For the final lap, I had about 40 minutes to get changed, feed myself, and gear up.  Just to antiquate it, I had a 20 pound vest, a 30 pound ruck, and (the killer) the elevation mask.  I got a lot of concerned looks on the way to the start line, to say the least.  But I had my elite entourage covering my six: John Henry, Todd Sedlak, and a guy that I ran with at the HH – John Powers.  I’m not going to lie, I walked at a 3.5 mph pace the whole time. 

From previous training, I knew that the mask, when I had all kinds of weight and gear strapped to me, basically restricted my breathing down to barely acceptable levels.  I had to really concentrate on my breathing.  I felt so lightheaded just moving from one obstacle to the next.  I honestly don’t know if I could have made it without my guys– I have a strong feeling that I would’ve had to ditch the mask.  Every hill was a battle.  My muscles fatigued faster than they ever had – I felt kind of useless at points.  There were a few points where I had to take the mask off and take a knee. 

The guys were always patting me on the back: “You got this, man.  This is all you.”   There were some obstacles that there was just no way that I was going to complete it with all of my gear.  To avoid burpees, Todd, JHE, or Powers would do it for me and we would move on.  The low-crawl through the mud under barbed wire was unequivocally the worst.  Todd and John pushed me and Powers helped me drag my ruck.  We moved pretty quickly considering the circumstances.  A lot of the racers had stopped at the end to make sure we all made it out ok — or perhaps they just wanted to see the show that was unfolding before them.  The biggest problem that I was having was trying to keep my mask opening from going in the mud and, thereby, cutting off what little air that I was taking in.  So I had to look sideways and up; not comfy in the least.  And at this point, the mud was at its worst consistency.  Just slick as can be and full of rocks and roots.  I am most confident that all of us walked away from that pit bleeding from at least three areas on our body. 

When I put the ruck back on, it weighed at least fifteen pounds heavier.  That’s something I did not train for.  I just had to suck it up and drive on.  The funny thing is all of the guys were telling stories and making jokes the whole time and I kept laughing in my mask.  That screwed my breathing up but kept my spirits high the whole time.  We kept pushing forward.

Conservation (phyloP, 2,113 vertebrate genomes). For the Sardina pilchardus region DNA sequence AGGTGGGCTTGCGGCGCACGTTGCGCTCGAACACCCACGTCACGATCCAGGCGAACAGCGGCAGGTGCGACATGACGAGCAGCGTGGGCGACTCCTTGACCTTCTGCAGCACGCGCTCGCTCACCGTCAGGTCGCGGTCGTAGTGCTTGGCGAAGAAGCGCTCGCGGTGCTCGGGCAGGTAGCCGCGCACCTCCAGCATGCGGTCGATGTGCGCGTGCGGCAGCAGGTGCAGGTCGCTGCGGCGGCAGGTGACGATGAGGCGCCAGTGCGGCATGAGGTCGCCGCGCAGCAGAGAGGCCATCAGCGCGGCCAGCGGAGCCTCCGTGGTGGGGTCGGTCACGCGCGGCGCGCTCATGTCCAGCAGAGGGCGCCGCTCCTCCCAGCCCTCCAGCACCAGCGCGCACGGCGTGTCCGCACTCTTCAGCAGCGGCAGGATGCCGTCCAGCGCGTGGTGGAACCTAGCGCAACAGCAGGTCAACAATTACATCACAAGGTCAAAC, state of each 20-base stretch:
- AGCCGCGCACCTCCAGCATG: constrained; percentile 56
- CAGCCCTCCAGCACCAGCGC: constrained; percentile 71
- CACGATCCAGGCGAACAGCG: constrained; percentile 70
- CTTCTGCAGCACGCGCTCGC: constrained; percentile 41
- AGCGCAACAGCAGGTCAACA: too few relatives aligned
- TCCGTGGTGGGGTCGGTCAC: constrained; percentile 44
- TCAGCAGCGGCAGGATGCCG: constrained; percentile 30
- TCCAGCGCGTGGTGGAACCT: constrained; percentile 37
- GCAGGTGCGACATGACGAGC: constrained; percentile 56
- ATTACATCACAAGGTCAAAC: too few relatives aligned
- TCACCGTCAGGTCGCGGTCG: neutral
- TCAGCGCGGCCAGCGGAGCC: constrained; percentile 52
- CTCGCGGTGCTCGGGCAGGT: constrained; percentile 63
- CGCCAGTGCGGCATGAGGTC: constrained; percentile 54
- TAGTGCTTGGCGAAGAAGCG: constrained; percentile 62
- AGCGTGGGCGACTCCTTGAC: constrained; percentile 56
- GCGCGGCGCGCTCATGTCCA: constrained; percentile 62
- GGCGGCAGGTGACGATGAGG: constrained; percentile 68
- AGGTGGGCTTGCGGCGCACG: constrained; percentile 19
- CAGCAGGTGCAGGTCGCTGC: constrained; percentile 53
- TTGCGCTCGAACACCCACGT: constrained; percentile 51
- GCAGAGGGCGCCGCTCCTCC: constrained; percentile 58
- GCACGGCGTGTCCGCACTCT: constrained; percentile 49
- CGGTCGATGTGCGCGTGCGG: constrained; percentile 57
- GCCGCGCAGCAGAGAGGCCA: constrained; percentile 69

I stopped and took my mask off when I knew had less than quarter mile to go and still in the woods.  I heard the announcer and music playing in the not-so-distant background.  I caught my breath again and thanked those guys from the bottom of my heart.  I could not have gotten this far without them.  And there was indeed a small part of me that, even when I started, thought that I would end up failing.  They, in turn, thanked me for letting them be a part of this.  Are you fucking kidding me?  “You’re thankful?  No I’m thankful!”  We could have argued all day and night but, at that point, it had been BEER:THIRTY about two hours ago so we shoved on.

The rest was history.  We worked through the last few obstacles. And made it to the fire and the floating platform that led to about 75 meters of open water to cross.  Todd and JHE had an epic battle with the pugil stick Spartans at the end.  They pushed them completely off the raft.  I had tripped on the rocks and fallen on my face, hitting my head as well.  Exhausted and confused, I look over my right shoulder while seeing double (and trying to catch my breath yet again) and saw John Powers reaching for me with an out-stretched hand and calling my name. I grabbed it and the flag that I had dropped and jumped onto the platform and back off of it.  My Marine Corps training kicked in once I was submerged; I immediately donned the mask and sank to the bottom with all +50 pounds strapped to me.  I pushed up off the bottom but didn’t even reach the surface before JHE and Todd had snatched me up.  They hoisted me up over their shoulders and I had the flag in my hands.  It was pretty emotional. 

The guys were still thanking me but with cracks in their voices.  “For what?  Having you babysit me for the past 4+ miles?”  They set me down about ten feet from the water line and I was able to walk it in with fifty or so people gathered around and screaming.  It was tough not to get emotional. 


  1. Awesome work James! I ran the same HH heat you were in. If you ever need a teammate for a future race let me know! email:

  2. I will do that! Were you apart of Team Beard??

  3. Pure awesome bro! - You continue to inspire...